MARSHALL, Ark.–  A family is frustrated after they say a teacher’s discipline crossed the line.

Arkansas is one of 19 states where corporal punishment is still legal in schools.

However, one mother says after her daughter’s paddling broke skin, it’s time for the law to change.

“I was just speechless. I couldn’t believe that it happened,” said Mollie Chisum, the student’s mother. “I cried because I don’t hit my kid and just for her to have those marks, it hurt me.”

Her 15-year-old, Hallie Chisum, took a photo of her backside in April after she says her teacher paddled her so hard, she cried.

“It was the worst I have ever experienced,” said Hallie Chisum.

The mother and daughter say it’s because she was late to class four times and chose paddling instead of in-school suspension.

“There were blood spots that came to the top of the skin and bruising for several days after,” said Chisum.

Investigators say this is not the first time a parent has reported the same teacher for doing the same thing.

In 2018, records show the Searcy County Sheriff’s Office called the Child Abuse Hotline after it found the teacher paddled a high school boy leaving similar marks.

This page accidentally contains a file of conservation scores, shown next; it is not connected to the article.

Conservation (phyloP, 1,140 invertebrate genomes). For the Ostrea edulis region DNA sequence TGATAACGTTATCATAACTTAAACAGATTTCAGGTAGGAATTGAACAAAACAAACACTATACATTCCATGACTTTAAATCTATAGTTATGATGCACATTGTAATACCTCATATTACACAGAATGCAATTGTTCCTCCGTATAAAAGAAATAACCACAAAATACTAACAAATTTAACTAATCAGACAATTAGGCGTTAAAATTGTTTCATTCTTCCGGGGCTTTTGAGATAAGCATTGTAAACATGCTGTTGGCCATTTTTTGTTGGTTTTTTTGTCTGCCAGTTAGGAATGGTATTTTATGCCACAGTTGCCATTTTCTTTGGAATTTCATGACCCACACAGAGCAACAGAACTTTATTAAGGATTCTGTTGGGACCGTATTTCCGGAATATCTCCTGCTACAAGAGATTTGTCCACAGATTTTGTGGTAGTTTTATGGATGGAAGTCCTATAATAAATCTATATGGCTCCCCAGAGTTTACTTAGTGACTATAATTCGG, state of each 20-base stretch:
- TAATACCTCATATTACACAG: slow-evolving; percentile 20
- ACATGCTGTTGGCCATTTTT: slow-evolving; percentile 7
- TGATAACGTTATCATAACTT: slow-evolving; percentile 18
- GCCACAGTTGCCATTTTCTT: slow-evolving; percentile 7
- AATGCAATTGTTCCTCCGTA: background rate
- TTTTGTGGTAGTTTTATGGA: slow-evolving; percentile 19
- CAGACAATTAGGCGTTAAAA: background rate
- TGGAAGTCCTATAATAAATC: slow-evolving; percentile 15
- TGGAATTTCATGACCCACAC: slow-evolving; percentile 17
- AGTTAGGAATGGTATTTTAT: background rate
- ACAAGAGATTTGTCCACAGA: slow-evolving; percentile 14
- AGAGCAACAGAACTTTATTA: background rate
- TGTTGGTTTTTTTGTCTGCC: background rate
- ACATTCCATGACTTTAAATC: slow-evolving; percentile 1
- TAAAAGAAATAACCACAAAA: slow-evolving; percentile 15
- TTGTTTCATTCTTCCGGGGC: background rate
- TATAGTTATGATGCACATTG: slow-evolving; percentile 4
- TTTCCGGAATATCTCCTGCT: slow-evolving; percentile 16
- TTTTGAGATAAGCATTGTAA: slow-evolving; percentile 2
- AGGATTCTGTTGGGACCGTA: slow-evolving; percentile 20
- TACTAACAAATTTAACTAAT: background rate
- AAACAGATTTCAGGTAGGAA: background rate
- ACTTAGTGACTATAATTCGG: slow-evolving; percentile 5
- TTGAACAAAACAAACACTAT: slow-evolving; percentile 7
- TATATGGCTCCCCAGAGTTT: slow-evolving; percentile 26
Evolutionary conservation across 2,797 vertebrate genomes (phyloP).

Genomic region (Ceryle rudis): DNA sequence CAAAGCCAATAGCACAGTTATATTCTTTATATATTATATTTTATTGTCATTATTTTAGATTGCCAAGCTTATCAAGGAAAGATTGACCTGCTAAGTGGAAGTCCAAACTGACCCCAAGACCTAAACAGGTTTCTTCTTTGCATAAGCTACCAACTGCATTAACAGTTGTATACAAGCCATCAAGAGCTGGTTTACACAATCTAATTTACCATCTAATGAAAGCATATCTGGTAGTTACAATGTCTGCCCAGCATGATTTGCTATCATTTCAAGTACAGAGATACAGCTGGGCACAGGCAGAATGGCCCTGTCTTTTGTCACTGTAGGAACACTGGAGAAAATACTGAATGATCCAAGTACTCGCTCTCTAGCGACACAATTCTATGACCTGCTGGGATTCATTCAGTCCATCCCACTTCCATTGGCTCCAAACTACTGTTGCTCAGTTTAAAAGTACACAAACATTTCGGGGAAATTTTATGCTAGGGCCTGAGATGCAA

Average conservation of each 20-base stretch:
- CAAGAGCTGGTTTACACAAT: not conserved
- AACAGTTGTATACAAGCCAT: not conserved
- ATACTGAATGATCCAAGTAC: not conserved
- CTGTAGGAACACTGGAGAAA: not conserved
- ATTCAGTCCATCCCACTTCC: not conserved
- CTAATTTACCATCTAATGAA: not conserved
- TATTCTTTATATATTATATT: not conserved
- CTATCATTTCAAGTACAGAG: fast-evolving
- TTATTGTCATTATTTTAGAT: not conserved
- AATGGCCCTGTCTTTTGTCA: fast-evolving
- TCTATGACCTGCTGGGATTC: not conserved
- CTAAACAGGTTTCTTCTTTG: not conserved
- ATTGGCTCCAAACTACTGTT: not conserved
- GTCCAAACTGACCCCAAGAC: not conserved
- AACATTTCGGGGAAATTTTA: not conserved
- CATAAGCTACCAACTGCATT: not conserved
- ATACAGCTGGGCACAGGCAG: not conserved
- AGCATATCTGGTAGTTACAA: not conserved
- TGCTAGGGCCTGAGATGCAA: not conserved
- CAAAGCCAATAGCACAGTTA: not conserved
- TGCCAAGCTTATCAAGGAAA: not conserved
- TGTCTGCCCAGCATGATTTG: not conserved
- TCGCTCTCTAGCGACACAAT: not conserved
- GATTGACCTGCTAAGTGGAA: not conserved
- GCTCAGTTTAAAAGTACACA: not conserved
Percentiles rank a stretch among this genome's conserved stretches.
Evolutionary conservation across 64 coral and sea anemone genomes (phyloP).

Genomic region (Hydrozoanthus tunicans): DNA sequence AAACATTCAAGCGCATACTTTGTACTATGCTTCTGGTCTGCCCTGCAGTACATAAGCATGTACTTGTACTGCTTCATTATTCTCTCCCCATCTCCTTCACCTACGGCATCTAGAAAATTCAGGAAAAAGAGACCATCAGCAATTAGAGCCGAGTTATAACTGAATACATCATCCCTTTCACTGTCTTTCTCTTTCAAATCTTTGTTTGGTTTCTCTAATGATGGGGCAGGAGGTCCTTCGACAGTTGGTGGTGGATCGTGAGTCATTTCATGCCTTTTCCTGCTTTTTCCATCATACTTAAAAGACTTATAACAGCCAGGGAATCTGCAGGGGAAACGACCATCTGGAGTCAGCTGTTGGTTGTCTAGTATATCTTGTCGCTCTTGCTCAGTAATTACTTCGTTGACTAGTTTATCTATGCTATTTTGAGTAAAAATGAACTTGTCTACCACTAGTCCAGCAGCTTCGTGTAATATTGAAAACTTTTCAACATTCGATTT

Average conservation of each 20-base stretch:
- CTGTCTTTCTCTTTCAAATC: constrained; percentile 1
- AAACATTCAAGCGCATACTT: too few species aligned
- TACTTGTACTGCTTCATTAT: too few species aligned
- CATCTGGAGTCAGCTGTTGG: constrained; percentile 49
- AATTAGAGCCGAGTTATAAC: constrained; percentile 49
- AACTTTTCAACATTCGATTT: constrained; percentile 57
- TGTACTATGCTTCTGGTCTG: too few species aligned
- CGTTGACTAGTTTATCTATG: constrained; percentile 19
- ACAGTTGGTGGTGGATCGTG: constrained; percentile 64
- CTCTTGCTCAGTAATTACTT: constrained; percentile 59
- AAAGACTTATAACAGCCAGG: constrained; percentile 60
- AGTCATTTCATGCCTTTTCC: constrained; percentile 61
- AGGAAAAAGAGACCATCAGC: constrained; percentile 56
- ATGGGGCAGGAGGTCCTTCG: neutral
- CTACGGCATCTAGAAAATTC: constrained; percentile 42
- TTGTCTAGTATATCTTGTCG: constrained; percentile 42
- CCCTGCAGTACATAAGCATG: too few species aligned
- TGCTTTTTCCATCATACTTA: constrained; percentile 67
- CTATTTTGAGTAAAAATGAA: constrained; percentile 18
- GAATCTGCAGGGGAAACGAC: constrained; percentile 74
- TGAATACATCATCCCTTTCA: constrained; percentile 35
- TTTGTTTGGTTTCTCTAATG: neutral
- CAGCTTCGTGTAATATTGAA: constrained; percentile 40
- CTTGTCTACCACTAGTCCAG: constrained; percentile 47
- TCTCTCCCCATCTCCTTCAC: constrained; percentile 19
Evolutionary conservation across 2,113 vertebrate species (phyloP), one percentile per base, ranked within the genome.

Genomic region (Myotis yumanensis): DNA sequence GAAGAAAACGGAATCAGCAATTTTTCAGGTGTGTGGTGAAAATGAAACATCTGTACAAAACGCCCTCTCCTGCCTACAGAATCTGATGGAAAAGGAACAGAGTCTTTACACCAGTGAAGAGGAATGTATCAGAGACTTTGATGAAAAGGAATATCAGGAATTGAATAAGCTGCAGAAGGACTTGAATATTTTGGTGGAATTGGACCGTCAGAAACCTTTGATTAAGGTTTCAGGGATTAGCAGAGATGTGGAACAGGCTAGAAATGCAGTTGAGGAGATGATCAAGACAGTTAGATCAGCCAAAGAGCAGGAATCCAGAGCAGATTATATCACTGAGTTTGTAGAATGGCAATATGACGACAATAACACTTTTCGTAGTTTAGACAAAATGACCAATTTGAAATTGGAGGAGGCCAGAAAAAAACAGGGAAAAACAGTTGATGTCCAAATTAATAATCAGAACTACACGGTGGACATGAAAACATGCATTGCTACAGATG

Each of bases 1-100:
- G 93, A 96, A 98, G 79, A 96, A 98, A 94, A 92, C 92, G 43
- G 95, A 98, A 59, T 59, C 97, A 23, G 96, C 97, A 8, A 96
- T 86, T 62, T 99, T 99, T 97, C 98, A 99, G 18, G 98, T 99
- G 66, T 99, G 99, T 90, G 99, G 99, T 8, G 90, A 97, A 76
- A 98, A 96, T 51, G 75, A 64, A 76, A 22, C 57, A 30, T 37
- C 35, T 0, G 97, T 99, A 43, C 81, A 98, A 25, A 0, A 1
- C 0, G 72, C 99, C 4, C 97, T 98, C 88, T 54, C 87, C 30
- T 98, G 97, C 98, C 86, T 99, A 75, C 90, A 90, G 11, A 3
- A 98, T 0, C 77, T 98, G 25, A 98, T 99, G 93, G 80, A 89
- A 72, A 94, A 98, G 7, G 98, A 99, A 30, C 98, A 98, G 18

The superintendent declined an on camera interview and instead sent the following statement:

The Searcy County School District is aware of the situation and has actively been working with all agencies involved to investigate the matter.  The district will continue to take all appropriate action to address this situation.  As always, the district will continue to do whatever is necessary to protect the safety of all students in the district.  Because it is a personnel matter, the district will have no further comment at this time.

Alan Yarbrough, Superintendent, Searcy County School District

Chisum says the investigation is a good start, but hopes no other student will be paddled like her daughter was.

“I don’t understand why it keeps happening. I don’t want it to happen to anyone else. It’s uncalled for,” said Chisum.

The prosecutor’s office says the pictures did not show severe enough injuries to warrant the teacher being charged.

As for the school district, the superintendent says the district occasionally re-examines removing corporal punishment and imagines this instance will be discussed at a future school board meeting.